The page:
“I think if they’re good enough and they’re making an impact on the league and they’re effective, you have to let them do that,” Boyle said. “I went to college for four years; I could’ve gone for three years. But I had to, and I was in the minors after that anyways for a little while. If I could’ve played in the NHL, if you told me after my freshman year that I was guaranteed to play in the NHL, I would’ve left school to play in the NHL. That was my goal, that was something that I really wanted to do.”

Prior to attending college, Boyle was drafted by the Los Angeles Kings in the first round of the 2003 NHL Entry Draft. After graduating in 2007, the forward made his professional debut with the Manchester Monarchs, the Kings’ AHL affiliate. Boyle thrived under Monarchs’ head coach Mark Morris and assistant coach Scott Pellerin, putting up 31 goals and 31 assists in his first full season with the team.

It wouldn’t be long before Boyle was called up to join the Kings, and his AHL success quickly translated to NHL success. On the night of his debut in 2008, the forward scored his first NHL goal against Martin Brodeur and the New Jersey Devils; he would go on to score three goals is his first four games.

Though his time in Los Angeles would come to an end in 2009, Boyle would go on to find a better fit with the New York Rangers. It was there that he became a real NHL athlete, having the best season of his career in 2010-11 with 21 goals and 14 points and reaching the Stanley Cup Final last season. It was also there that he would meet and play with current teammates Ryan Callahan and Anton Stralman, who over the years have both been able to watch how big of an impact he has whenever he hits the ice.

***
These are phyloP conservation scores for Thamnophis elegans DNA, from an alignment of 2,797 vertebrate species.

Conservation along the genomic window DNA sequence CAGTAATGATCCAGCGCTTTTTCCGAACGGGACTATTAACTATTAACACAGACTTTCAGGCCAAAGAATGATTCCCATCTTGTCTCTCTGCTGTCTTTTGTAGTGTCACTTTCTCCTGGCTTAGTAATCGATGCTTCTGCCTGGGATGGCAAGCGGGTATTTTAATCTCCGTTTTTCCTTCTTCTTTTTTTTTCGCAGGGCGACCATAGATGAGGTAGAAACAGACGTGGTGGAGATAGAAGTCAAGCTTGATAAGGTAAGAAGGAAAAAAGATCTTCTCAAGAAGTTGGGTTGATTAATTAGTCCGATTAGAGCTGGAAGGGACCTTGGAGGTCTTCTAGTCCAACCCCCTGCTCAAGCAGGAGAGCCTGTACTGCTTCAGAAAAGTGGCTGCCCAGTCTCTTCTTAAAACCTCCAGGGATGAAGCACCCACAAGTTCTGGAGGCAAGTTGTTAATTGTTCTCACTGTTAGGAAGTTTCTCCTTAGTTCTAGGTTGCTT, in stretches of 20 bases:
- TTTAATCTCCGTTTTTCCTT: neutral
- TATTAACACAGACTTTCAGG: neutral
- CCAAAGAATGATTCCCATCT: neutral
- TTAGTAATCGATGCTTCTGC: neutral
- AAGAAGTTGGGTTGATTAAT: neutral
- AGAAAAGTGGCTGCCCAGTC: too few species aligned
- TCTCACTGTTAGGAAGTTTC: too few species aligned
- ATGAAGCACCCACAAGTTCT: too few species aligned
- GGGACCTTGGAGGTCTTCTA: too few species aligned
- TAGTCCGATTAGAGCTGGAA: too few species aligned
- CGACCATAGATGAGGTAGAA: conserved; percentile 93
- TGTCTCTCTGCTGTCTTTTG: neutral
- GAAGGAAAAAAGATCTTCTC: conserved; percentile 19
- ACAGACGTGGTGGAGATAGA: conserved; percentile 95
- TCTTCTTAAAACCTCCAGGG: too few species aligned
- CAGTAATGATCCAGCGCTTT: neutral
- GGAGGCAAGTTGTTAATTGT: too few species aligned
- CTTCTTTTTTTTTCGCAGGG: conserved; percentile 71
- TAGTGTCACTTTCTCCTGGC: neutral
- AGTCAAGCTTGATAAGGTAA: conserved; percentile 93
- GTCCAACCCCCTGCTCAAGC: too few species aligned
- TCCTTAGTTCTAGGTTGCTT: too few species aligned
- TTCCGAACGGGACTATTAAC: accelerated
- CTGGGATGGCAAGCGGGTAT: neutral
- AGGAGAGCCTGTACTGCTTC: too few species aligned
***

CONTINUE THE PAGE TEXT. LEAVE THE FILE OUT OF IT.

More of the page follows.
“Brian is one of those guys that as a fan, you probably don’t see all the hard work and all the good stuff he does on the ice,” Stralman said. “He puts his body on the line for us every game, blocking shots, playing physical, and doing a great job defensively. For me as a defenseman, knowing that he’s down low working in the corners feels very secure. He plays a big part for us, especially on the penalty kill; he uses his body well and he seems like he’s always in the right position.”

Now a member of the Tampa Bay Lightning, Boyle has been utilizing his unique combination of size and finesse to help lift his team to the top of the NHL. Having played for the top prize at both the college and professional level, the forward has a great deal of experience in knowing how to handle success and how to manage expectations.

With Tampa Bay being one of the most highly-touted teams this season, Boyle notes that he’s able to keep a level head by understanding that there is still a long way to go. A playoff-like mentality is something that he says needs to be maintained every day, and that the eagerness and high level of play that this team has shown thus far is crucial to continued success.

That attitude is perhaps the most notable effect of Boyle’s extended period of growth. He is mature enough to know that tough times don’t last, and that ups-and-downs are a part of both the game and of life. Though he may struggle at some points along the way, in the end Boyle never takes for granted that he is living his dream each and every day.

“There are days where you get discouraged, and there are days even now where you wake up and you’re not really happy with how you’re playing, and can just kind of put a damper on things. You’re going to get discouraged sometimes, and you’re going to get down. You’ve got to have some perspective and talk yourself out of that, because we all live pretty good lives.”